H : Increase. Depends on
F : Increase. Depends on
- Management resources will
be stretched
- Entities like Habitat for
Homeless Humanity may
need to be set up 10 deal with
Highly Risky as there Is no
- Expandlnllinio Urban will
match the lolalest of URBAN

ers/Affillates at the expense
of RURAL stakeholders
(eillng how far the re-<lefinilion U Is highly Inconceivable that
will go. Implications could ALL 4 stakeholders will be
range fTDm hiring a few more satrsfied at the same time.
people to revamping the Thele is bound to be some
entire organlzaUonal and conflict of Inlerest.
affiliate structure.
o : Yes. Mote clarity on whele
the money Is spent
V : No, they are the affiliate!
r ::y-RecommendaHon:
What Is the What Is the Do It? Don't Do It?
Doing It? of Doln ?
High. This Is our mission. High. There is nothing
If we want to eliminate more important than
global homelessness, we achieving our core
need to grow at a rate objective of providing
faster than the growth rate affordable housing
of homeless ness.
- We will never completely
eliminate global
homelessness - Addlesses major
'. However, we can always problems in the urban
use the capital and labor slums
somewhele else 10 build
other houses
We maybe missing out on
growth opportunities.
However, maintaining the
same mission will help
Habitat focus on current
objectives (in which it Is
already doing a good job)
As long as the
organization can support it,
expanding the Mission =
being more aggressive and
growing faster: helping
more homeless
Habitat may not be able 10 Raises our awareness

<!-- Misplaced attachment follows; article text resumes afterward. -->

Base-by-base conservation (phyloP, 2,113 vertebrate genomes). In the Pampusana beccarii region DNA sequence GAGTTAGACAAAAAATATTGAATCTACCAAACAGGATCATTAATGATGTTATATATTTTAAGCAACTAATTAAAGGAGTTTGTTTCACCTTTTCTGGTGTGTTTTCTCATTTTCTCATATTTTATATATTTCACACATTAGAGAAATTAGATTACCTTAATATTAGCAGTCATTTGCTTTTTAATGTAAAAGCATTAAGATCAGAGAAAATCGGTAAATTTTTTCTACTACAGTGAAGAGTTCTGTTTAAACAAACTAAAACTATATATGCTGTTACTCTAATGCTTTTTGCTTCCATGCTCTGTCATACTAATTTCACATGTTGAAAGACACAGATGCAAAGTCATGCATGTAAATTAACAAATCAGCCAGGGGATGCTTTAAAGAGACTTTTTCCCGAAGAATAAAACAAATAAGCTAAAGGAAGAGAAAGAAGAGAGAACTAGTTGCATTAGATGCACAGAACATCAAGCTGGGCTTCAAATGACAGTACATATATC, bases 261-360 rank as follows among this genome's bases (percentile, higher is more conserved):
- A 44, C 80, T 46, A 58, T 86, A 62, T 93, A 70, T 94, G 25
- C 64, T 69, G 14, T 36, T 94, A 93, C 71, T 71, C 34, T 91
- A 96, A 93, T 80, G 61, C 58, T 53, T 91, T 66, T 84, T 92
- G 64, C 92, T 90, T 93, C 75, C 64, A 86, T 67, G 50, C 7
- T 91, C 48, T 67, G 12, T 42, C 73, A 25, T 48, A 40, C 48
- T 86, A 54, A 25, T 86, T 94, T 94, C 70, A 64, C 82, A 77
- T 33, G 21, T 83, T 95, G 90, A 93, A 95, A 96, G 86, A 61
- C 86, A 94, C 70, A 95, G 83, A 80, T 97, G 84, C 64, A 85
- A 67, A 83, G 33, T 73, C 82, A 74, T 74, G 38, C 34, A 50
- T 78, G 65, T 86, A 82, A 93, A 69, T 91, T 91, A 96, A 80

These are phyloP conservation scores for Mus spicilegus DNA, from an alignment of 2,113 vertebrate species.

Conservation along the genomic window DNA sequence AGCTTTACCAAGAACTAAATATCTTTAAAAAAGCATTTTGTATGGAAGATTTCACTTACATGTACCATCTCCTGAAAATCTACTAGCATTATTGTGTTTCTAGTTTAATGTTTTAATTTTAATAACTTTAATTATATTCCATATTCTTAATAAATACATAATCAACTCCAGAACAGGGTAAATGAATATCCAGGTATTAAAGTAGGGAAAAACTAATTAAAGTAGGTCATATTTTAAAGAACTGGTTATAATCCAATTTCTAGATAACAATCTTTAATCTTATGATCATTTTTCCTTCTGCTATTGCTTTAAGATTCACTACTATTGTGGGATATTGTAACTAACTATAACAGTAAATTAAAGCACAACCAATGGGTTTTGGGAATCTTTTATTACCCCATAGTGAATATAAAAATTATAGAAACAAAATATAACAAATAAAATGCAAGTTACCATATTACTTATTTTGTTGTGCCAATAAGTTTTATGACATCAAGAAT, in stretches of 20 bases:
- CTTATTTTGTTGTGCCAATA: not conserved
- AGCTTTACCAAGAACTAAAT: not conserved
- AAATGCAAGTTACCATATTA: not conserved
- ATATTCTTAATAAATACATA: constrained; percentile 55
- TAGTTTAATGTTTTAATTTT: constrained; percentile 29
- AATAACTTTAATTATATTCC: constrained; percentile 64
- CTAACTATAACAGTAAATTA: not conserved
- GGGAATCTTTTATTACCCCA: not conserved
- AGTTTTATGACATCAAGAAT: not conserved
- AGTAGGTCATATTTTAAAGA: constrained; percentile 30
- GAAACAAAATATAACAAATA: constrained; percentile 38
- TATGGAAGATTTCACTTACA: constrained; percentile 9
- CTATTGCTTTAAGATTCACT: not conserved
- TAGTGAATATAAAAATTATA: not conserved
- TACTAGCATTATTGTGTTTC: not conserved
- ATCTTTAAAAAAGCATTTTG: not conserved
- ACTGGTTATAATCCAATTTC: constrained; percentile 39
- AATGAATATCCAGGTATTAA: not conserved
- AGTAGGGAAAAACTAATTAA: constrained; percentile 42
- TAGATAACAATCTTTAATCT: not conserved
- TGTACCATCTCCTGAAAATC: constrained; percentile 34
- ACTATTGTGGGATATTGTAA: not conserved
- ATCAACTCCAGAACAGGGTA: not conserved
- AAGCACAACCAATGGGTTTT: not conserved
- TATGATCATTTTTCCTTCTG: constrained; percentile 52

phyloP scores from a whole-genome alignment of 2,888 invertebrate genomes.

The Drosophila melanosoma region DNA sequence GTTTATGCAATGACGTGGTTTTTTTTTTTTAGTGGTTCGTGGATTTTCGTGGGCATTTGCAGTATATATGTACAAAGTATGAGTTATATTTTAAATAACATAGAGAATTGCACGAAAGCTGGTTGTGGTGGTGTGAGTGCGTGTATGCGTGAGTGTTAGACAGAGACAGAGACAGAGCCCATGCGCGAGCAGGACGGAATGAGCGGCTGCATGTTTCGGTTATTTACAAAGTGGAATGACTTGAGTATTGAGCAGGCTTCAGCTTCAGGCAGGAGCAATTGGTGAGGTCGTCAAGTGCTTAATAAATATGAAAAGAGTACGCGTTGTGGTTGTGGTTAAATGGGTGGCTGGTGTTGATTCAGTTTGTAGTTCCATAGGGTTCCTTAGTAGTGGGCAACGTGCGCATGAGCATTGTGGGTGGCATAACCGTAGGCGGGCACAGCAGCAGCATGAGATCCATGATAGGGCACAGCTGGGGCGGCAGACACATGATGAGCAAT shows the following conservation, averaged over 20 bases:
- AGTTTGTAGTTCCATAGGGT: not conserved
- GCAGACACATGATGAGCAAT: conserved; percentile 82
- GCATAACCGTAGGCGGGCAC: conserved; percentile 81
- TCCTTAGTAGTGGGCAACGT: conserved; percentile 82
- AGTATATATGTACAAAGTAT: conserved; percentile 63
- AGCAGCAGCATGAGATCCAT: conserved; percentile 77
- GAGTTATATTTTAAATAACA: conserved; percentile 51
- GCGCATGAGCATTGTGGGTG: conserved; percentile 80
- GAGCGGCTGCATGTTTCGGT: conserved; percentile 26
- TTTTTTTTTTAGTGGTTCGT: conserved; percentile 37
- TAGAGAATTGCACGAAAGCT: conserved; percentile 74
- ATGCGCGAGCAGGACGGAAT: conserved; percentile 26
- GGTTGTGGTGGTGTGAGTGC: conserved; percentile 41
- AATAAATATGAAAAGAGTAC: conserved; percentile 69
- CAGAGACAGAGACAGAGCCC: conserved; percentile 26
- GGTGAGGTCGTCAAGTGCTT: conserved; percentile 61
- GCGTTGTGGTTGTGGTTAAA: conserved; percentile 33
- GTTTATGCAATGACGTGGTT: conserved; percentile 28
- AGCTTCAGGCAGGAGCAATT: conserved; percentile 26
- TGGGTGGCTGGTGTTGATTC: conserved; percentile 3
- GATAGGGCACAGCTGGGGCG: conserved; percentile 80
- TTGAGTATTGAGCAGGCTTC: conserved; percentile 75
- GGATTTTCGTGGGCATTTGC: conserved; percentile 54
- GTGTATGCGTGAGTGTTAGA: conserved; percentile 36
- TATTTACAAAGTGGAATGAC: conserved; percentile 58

grow as fast as e)(pected - Great opportunity to raise
'. May miss out on gleat additional funding
fund.ralslng (levenue) - Could lead to
opportunitIes establishment of new
- Not much. Affiliates, self
sufficient and with self
deslle to grow, Is a
powerful advantage for
Habitat. Any major
restructuring effort to exert
control over this will
jeopardize this advantage.
More control over
affiliates will help keep
Habitat from deviating from
lis Mission
'. Minimize cannibalization
between affiliates (being
too close to each other)
'. More clearly define HO's
Some. We Should not
restructure affiliates to
have more ovef
them, but rather, we
need to have the ability
to Impose boundaries on
what Affiliates can or
cannot do
Appendix 4

5-Year Plan
199 1993 1994 1995 1996 1997 1998
1999 Co 2000
$55.7 $69.5 $86.2 $106.5 $130.6 $159.0 $191.9
122.9 168.5 230.9 316.2 432.6 591.4 808.1 .....
ue 100.6 134.1 JIB-6
,..,.. ...
422.6 563.2 f,'OOO':'O
, .... u.u

33.3% 33.3% 33.3%
_"l:1 '1

Ir v
Breakdown of Donations Source
Donations from Headquarters 35.2% 33.2% 31.2% 29.2% 27.2% 25.2% 23.2% 21.2% 19.2%
Donations from Affiliates 64.8% 66.8% 68.8% 70.8% 72.8% 74.8% 76.8% 78.8% 80.8%
Total Donations 100.0% 100.0% 100.0% 100.0% 100.0% 100.0% 100.0% 100.0% 100.0%
Breakdown of Donations
Large Donations 10.0% 15.0% 20.0% 25.0% 30.0% 35.0% 40.0% 45.0%
Regular Donations 90.0% 85.0% 80.0% 75.0% 70.0% 65.0% 60.0% 55.0%
Headquarters Required Donations $44.5 $55.7 $69.5 $86.2 $106.5 $130.6 $159.0 $191.9
Less: Large Donations @ HQ (4.4) (8.4) (13.9) (21.6) {31.9} (45.7) (63.6) (86.3)
Regular HQ Donations Required 40.0 47.4 55.6 64.7 74.5 84.9 95.4 105.5
Average Check Size $44.25 $44.25 $44.25 $44.25 $44.25 $44.25 $44.25 $44.25 $44.25
1# Donors from HQ Required 800,000 904,888 1,070,172 1,256,081 1,461,632 1,684,099 1,918,356 2,156,108 2,385,0571 v
1992 1993 1994 1995 1996 1997 1998 1999 2000
# Houses Built 6,355 7,716 9,367 11,373 13,808 16,764 20,353 24,710 30,000
Growth 21.4% 21.4% 21.4% 21.4% 21.4% 21.4% 21.4% 21.4%
Average # of Houses Built per Affiliate 7.8 7.8 7.8 7.8 7.8 7.8 7.8 7.8 7.8
1# Affiliates
814 988 1,200 1,457 1,769 2,147 2,607 3,165